Jobless claims hover near 15-year low, boost growth outlook
By Lucia Mutikani
WASHINGTON (Reuters) - The number of Americans filing new claims for unemployment benefits held near a 15-year low last week in a sign that the labor market was strengthening despite moderate economic growth.
Initial claims for state unemployment benefits rose 3,000 to a seasonally adjusted 265,000 for the week ended May 2, the Labor Department said on Thursday. That was well below the increase to 280,000 that economists had forecast.
Claims for the prior week were unrevised at 262,000, which was the lowest reading since April 2000. The sustained strength suggests March's sharp step down in job growth was likely an aberration, and could keep the Federal Reserve on track to raise interest rates this year.
"This provides support that March's weakness was temporary and it underpins expectations that nonfarm hiring will rebound in April and continue to post healthy rates of job growth in the coming months," said Sam Bullard, a senior economist at Wells Fargo Securities in Charlotte, North Carolina.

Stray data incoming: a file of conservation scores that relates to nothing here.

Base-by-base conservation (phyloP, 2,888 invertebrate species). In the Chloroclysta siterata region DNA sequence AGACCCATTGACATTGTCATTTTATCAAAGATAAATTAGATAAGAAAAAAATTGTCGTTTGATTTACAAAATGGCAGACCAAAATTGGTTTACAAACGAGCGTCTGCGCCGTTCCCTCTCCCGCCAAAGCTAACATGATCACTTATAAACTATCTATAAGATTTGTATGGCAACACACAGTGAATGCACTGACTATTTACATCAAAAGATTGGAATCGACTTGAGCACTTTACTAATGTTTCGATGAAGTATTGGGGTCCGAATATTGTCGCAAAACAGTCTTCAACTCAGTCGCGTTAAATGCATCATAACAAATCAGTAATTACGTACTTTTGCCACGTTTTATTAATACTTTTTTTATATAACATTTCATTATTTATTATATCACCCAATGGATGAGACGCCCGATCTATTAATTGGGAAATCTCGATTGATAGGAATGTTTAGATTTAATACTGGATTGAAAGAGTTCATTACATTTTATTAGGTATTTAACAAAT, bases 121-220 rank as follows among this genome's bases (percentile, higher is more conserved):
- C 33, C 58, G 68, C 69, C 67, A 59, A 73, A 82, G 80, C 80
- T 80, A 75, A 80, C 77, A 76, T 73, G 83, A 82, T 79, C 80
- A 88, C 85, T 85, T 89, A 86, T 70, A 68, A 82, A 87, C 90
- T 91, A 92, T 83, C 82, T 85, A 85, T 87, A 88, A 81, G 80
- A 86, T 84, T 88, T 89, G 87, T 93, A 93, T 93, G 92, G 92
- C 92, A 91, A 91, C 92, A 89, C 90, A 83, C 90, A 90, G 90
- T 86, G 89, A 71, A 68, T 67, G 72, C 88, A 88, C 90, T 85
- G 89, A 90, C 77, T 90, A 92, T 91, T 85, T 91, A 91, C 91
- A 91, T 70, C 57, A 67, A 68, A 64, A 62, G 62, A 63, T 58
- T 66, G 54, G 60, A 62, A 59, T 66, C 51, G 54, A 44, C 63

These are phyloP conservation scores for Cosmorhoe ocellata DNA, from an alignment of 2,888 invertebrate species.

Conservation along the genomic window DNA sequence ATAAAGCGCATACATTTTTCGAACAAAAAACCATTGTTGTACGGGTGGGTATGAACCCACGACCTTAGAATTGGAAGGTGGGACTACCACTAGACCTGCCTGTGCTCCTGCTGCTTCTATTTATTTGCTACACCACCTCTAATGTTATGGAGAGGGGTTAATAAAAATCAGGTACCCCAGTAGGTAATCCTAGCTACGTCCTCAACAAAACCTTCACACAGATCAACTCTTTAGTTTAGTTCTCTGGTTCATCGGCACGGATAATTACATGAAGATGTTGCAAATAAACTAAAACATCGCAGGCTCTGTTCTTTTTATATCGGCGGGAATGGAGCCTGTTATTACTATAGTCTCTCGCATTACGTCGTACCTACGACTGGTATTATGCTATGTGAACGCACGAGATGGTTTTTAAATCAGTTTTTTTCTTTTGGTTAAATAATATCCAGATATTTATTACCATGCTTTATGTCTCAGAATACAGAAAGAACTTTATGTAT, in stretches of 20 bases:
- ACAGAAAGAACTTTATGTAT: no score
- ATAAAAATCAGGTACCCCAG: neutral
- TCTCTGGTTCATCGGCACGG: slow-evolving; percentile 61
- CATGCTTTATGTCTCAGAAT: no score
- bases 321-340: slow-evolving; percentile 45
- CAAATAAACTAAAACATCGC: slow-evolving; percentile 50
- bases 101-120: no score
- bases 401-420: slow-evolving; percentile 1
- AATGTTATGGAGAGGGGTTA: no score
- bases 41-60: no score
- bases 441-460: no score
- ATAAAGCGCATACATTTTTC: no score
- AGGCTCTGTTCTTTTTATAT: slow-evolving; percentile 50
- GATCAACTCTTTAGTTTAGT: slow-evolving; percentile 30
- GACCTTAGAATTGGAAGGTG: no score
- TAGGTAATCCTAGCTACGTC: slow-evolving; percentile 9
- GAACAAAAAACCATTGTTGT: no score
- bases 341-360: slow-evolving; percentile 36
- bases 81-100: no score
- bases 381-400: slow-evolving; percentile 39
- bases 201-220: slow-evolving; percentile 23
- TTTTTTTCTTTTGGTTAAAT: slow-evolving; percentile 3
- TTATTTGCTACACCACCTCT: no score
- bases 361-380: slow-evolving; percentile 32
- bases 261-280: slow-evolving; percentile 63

The four-week moving average of claims, considered a better measure of labor market trends as it irons out week-to-week volatility, hits its lowest level since May 2000.
The dollar firmed against a basket of currencies on the data. Stocks on Wall Street were trading higher and prices for U.S. Treasury debt rose.
Claims, which remained below the key 300,000 threshold for a ninth straight week, are one of the timely indicators of the health of the U.S. economy. At current levels, they suggest positive momentum in the economy, even though growth stumbled badly last quarter.
Last week's claims have no bearing on Friday's employment report for April as they fall outside the survey period for the data. Continued...